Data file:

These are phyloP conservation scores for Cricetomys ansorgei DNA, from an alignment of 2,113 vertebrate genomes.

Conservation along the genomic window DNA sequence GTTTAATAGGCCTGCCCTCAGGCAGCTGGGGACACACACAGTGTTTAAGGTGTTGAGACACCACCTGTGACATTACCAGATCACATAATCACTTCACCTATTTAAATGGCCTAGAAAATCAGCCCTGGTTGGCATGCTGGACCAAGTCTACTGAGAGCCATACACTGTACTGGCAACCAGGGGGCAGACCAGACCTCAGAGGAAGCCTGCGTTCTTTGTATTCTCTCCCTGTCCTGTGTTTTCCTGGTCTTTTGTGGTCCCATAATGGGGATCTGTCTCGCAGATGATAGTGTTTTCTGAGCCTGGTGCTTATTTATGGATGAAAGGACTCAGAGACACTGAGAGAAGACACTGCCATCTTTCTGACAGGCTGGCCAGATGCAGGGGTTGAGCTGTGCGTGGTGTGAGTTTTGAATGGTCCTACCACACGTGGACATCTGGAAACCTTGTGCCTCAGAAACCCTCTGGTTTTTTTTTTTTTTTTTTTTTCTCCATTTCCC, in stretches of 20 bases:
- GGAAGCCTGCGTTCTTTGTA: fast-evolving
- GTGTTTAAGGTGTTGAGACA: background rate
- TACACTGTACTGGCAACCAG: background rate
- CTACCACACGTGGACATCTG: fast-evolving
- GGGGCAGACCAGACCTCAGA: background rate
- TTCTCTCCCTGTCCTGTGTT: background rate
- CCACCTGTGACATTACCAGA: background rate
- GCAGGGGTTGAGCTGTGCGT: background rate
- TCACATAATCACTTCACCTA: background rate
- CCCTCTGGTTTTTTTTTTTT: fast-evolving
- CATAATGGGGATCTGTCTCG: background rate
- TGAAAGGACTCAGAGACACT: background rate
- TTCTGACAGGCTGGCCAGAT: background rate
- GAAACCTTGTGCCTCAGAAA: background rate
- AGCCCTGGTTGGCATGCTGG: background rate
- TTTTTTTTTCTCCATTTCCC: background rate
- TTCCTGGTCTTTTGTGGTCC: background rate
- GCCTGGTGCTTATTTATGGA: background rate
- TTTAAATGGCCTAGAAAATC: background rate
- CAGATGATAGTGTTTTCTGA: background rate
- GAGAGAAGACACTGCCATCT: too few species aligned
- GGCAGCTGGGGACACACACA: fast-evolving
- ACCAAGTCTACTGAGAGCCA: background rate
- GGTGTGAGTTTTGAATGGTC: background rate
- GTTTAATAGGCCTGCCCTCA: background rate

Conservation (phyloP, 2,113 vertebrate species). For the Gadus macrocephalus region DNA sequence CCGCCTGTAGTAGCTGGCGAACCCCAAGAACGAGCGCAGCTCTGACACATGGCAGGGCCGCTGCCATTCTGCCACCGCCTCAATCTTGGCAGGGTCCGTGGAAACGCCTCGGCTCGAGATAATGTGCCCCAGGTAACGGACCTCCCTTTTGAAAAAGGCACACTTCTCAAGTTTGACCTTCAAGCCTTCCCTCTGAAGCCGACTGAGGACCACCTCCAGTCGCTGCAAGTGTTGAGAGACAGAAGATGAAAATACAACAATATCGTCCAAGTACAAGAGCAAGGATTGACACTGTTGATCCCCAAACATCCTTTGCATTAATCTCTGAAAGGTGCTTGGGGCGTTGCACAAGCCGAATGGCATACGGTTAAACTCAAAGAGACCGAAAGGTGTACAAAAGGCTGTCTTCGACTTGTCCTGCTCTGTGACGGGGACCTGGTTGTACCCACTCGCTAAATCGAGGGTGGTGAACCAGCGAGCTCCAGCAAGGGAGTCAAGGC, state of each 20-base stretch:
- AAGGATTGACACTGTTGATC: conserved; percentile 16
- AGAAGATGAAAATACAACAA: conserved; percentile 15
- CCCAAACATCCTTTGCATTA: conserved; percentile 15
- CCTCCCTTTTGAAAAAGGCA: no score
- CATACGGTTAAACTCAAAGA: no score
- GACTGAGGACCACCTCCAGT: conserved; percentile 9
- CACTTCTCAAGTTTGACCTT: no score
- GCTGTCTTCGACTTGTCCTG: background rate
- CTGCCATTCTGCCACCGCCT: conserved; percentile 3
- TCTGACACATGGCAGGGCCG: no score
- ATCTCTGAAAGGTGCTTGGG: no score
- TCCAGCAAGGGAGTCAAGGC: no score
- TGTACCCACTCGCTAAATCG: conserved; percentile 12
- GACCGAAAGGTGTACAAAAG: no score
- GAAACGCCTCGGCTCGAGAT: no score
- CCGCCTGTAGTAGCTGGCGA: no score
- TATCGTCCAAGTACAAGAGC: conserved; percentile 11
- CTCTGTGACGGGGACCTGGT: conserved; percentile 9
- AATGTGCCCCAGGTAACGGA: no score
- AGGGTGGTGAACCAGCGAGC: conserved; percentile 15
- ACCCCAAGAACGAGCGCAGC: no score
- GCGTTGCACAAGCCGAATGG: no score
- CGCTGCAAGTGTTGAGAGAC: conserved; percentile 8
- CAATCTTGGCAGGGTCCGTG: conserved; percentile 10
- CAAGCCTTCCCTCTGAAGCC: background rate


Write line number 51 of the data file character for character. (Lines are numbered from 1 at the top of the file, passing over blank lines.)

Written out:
- CGCTGCAAGTGTTGAGAGAC: conserved; percentile 8